nation at peace with the Porte, in the passage of the Bosphorus or of the Dardanelles." Here is a solemn recognition of the principle, that straits connecting seas partake of their freedom, and are subject to the common use of all maritime nations, and of all merchant vessels of every State.

By Article 7th of the treaty between the United States and Great Britain made in 1842, called the Ashburton treaty, all the passes of the straits or rivers Detroit and St. Clair, connecting the Lakes Erie and Huron, are declared free to both parties. Here is an assent of the two most leading commercial nations of the globe to the doctrine that a common right to the use of seas draws after itą similar right in all straits connecting them. The free and common use of the St. Lawrence to both parties, to and from the ocean, seems to follow from the above cited precedents and from sound ethical principles. The application of these doctrines to the Sound leading into the Baltic is ob. vious, and it must be deemed free to all nations, We hold, therefore, as a principle of the moral law of nations, that all nations entitled to the com. mon use of seas, have a perfect natural right to the same use of connecting straits.


the sea.


The application of these principles of freedom and equity secure to all nations bordering navigable rivers the right of free navigation to and from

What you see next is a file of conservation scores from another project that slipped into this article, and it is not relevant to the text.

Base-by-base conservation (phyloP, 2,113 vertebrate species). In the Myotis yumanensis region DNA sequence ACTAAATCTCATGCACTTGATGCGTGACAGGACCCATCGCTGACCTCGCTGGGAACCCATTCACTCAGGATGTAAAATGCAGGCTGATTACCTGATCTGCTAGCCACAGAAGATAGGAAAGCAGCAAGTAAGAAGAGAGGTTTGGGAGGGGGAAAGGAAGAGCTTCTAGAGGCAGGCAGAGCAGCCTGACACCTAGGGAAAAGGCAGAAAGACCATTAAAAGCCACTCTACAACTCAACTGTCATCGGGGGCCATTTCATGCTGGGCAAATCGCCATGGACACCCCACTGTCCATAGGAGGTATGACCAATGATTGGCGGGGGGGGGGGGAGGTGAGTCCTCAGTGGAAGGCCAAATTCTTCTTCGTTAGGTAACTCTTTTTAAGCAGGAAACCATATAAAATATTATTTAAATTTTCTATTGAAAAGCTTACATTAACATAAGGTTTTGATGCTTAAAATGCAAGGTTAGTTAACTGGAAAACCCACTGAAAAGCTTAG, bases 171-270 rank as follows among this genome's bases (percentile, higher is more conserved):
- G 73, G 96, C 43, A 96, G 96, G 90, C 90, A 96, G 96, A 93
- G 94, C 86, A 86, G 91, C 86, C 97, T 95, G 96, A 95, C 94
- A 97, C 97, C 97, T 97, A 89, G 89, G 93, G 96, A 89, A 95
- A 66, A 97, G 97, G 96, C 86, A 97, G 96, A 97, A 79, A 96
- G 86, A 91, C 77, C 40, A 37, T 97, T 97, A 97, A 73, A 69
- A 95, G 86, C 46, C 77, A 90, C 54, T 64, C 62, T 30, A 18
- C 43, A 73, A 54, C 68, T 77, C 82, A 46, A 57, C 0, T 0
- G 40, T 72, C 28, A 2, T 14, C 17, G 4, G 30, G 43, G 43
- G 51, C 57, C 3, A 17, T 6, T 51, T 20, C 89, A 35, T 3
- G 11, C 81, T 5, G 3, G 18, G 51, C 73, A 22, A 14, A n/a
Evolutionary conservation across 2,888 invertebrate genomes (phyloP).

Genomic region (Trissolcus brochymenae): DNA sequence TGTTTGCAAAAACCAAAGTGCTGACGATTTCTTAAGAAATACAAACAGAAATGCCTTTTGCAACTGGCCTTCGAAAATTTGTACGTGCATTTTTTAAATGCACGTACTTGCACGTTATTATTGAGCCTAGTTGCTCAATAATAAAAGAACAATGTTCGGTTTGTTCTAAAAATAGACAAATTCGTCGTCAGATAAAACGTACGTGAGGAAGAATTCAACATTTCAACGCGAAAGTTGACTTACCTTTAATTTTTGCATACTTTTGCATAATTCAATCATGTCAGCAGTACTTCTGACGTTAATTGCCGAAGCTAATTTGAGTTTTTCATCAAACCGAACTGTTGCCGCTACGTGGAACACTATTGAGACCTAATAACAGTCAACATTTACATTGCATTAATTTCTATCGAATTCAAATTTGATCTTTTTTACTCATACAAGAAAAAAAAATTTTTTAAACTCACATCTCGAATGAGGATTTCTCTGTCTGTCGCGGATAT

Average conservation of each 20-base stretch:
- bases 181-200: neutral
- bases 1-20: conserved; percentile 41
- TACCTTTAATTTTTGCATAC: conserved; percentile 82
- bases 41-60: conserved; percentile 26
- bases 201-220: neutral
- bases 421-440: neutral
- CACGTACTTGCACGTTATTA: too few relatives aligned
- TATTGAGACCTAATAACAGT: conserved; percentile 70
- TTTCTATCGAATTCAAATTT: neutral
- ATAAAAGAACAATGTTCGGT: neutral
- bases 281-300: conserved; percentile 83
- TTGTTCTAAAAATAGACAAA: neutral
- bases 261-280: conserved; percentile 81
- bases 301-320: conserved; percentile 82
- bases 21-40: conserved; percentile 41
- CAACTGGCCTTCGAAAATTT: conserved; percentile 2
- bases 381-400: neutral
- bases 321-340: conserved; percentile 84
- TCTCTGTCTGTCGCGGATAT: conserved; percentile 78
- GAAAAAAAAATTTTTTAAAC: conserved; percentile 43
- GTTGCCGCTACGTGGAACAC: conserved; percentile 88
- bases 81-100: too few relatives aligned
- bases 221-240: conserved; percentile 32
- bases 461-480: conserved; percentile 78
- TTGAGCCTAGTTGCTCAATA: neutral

Mr. Clay, as above quoted, proves this forcibly. Great Britain and the United States by the 8th Article of the treaty of 1783, declared, that, “ The navigation of the river Mississippi, from its source to the ocean, shall forever remain free and open to the subjects of Great Britain, and the citizens of the United States.At that time Spain owned Louisiana and both banks of the river from its mouths up to the 31st degree of north latitude. This is a clear recognition of this natural right of free navigation to all bordering nations.

The allied sovereigns at Vienna declared the same doctrine in favor of the nations bordering the Danube, the Rhine and other German rivers in 1815, as stated above by Mr. Secretary Clay. The right to all nations contiguous to navigable rivers to freely navigate to and from the sea is a natural right, thus solemnly admitted by the allied sovereigns of Europe and by the United States. It reposes upon the noble principle of equity, do

would be done unto. Our doctrine of the right of free passage along the strait or river St.

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Lawrence, and all other navigable straits connecting seas bordered by two or more nations is sup: ported by the Abbe Galliani in his work Dei Doveri de Neutrali, lib. 1st, ch. 10th, s. 1st, quoted with approbation by Azuni in his Maritime Law, part 1st, ch. 20, s. 17th. Azuni in his work part 1st, ch. 3d, art. 2d, affirms the same principles. It is a just, equal and equitable principle.

Having explained upon the principles of the moral law of nations, the extent and nature of a nation's territorial rights, maritime curtilage, and its interests in navigable rivers washing its soil, we now pass to the examination of the title of every state to the high seas beyond the line of demarkation, which we have described as the limit of internal jurisdiction.